Most labor economics textbooks pay little attention to actual labor markets, taking as reference a perfectly competitive market in which losing a job is not a big deal. The Economics of Imperfect Labor Markets is the only textbook to focus on imperfect labor markets and to provide a systematic framework for analyzing how labor market institutions operate. This expanded, updated, and thoroughly revised second edition includes a new chapter on labor-market discrimination; quantitative examples; data and programming files enabling users to replicate key results of the literature; exercises at the end of each chapter; and expanded technical appendixes.
The Economics of Imperfect Labor Markets examines the many institutions that affect the behavior of workers and employers in imperfect labor markets. These include minimum wages, employment protection legislation, unemployment benefits, active labor market policies, working-time regulations, family policies, equal opportunity legislation, collective bargaining, early retirement programs, education and migration policies, payroll taxes, and employment-conditional incentives. Written for advanced undergraduates and beginning graduate students, the book carefully defines and measures these institutions to accurately characterize their effects, and discusses how these institutions are today being changed by political and economic forces.
- Expanded, thoroughly revised second edition
- New chapter on labor-market discrimination
- New quantitative examples
- New data sets enabling users to replicate key results of the literature
- New end-of-chapter exercises (with solutions at www.press.princeton.edu)
- Expanded technical appendixes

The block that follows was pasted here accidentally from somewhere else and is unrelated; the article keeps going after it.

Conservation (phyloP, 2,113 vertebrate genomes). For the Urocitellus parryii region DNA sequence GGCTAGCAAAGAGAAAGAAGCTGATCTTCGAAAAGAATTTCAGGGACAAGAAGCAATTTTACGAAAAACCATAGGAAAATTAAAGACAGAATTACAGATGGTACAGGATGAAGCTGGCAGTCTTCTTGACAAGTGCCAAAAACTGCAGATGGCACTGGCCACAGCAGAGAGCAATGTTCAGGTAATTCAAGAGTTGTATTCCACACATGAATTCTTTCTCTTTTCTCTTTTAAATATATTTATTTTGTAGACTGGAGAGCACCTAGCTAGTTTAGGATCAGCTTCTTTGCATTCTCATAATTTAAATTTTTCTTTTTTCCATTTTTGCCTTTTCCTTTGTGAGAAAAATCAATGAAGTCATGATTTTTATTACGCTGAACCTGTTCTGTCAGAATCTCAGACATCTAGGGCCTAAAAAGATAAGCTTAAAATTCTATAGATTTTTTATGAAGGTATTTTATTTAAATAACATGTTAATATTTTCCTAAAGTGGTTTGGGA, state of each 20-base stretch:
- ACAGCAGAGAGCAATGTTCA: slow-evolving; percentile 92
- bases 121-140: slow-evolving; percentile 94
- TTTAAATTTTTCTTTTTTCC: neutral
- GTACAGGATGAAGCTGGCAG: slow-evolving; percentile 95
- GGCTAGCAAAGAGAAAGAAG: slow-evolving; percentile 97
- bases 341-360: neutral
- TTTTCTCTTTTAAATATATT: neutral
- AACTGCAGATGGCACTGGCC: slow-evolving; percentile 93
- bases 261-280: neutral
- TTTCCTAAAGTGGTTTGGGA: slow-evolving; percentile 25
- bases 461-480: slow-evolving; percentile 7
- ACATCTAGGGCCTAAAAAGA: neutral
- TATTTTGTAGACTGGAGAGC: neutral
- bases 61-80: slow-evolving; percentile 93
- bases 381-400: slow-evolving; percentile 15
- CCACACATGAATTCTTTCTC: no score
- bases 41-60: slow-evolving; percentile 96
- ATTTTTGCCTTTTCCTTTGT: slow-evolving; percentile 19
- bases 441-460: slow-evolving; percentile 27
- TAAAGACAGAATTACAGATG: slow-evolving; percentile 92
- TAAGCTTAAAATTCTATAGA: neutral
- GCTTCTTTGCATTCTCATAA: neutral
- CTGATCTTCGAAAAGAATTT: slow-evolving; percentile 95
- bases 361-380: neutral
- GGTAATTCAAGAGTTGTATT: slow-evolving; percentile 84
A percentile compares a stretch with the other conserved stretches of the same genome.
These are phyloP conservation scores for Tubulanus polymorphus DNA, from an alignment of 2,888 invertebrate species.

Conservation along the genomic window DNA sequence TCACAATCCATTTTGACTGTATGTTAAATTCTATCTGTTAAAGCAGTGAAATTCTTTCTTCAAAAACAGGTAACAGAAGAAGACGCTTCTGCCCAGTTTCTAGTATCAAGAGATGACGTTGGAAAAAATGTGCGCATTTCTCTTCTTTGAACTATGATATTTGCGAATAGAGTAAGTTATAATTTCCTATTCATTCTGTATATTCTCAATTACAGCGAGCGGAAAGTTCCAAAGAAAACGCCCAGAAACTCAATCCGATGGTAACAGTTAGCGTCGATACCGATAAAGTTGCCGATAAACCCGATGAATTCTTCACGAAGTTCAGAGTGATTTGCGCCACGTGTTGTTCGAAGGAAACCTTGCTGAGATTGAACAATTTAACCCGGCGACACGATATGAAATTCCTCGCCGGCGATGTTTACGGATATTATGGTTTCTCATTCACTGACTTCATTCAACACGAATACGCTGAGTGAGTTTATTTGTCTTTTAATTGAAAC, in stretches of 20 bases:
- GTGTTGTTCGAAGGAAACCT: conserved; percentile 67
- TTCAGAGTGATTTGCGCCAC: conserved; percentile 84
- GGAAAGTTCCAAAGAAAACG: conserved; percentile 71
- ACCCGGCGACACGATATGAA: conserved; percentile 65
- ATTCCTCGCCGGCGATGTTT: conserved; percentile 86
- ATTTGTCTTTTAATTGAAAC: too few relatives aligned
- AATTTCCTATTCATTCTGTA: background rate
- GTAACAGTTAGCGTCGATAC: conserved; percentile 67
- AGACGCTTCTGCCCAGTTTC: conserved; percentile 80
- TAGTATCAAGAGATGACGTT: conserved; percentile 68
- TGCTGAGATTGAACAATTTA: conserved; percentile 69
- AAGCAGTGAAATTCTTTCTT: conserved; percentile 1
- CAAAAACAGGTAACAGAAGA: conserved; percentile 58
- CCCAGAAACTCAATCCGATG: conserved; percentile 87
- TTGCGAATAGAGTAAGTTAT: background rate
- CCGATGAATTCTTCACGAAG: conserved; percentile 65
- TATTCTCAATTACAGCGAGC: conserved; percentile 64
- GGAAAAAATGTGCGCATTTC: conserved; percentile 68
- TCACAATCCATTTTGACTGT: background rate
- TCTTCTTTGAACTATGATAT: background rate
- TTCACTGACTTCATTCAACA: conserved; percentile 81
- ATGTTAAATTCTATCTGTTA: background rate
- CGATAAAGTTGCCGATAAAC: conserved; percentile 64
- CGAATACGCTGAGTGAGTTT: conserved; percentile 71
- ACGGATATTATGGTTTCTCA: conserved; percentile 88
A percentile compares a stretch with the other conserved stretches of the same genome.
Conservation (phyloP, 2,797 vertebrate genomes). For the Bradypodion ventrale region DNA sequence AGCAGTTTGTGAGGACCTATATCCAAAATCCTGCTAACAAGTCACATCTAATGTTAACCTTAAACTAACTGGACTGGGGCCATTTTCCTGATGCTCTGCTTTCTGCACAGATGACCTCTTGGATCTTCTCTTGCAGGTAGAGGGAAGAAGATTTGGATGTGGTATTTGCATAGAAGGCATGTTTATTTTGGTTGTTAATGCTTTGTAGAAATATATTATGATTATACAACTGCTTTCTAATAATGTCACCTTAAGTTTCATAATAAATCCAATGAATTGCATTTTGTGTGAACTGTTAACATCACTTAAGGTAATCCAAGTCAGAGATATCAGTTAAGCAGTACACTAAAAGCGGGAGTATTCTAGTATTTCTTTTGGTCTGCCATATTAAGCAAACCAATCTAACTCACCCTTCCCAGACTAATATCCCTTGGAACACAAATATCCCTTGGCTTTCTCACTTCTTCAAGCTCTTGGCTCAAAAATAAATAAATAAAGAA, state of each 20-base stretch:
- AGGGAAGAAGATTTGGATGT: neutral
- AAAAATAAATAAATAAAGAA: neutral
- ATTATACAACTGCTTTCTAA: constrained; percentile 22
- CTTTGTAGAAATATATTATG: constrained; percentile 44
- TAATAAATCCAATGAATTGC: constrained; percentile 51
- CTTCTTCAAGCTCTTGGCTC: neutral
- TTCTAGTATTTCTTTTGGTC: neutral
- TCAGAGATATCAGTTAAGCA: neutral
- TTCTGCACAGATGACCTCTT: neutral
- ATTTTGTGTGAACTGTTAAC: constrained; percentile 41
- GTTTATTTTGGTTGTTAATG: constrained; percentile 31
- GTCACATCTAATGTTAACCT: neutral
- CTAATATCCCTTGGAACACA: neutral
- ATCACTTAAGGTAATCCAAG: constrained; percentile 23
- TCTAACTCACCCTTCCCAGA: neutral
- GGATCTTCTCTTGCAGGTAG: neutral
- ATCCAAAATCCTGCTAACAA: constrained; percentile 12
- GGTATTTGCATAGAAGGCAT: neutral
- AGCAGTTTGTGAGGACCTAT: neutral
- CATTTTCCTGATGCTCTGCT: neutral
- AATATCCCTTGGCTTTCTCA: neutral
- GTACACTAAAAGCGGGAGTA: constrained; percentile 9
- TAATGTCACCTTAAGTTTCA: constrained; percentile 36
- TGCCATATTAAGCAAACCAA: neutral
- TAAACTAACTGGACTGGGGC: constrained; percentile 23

- Unique focus on institutions in imperfect labor markets
- Integrated framework and systematic coverage
- Self-contained chapters on each of the most important labor-market institutions
Tito Boeri is professor of labor economics at Bocconi University in Milan and scientific director of the Fondazione Rodolfo Debenedetti. Jan van Ours is professor of labor economics at Tilburg University in the Netherlands and professorial fellow in economics at the University of Melbourne.
Praise for the first edition:"The authors have written a very useful book aimed at providing a theoretical explanation and empirical reviews of evidence about a number of important issues in labor economics. . . . Many of the topics covered here are relevant to public policy, law, and economics, or even international economics classes. Because the chapters are more or less self-contained, it would be easy to assign one or two as part of a broader course in human resources or personnel economics. And doing so would be a good thing."--Peter Cappelli, Journal of Economic Literature
Praise for the first edition:"Understanding the role of labor market institutions is a difficult but central task. Good institutions can alleviate the adverse effects of the many imperfections that characterize labor markets. But, unfortunately, bad institutions can, and often do, make things worse. By relying on simple theory and an accumulating body of careful evidence, this book helps us think straight. An essential read for anybody interested in going beyond clichés, and understanding what institutions do and should do."--Olivier Blanchard, Massachusetts Institute of Technology
Praise for the first edition:"An invaluable survey of how policy affects the labor market, using the best of theory and empirical evidence."--Richard Layard, London School of Economics and Political Science
Praise for the first edition:"With a focus on state-of-the-art theoretical models and empirical evidence, Tito Boeri and Jan van Ours deftly explain how and when the invisible hand becomes all thumbs in the labor market. Their view of institutions as a response to imperfect markets, rather than a cause of them, is novel and overdue in labor economics textbooks."--Alan B. Krueger, Princeton University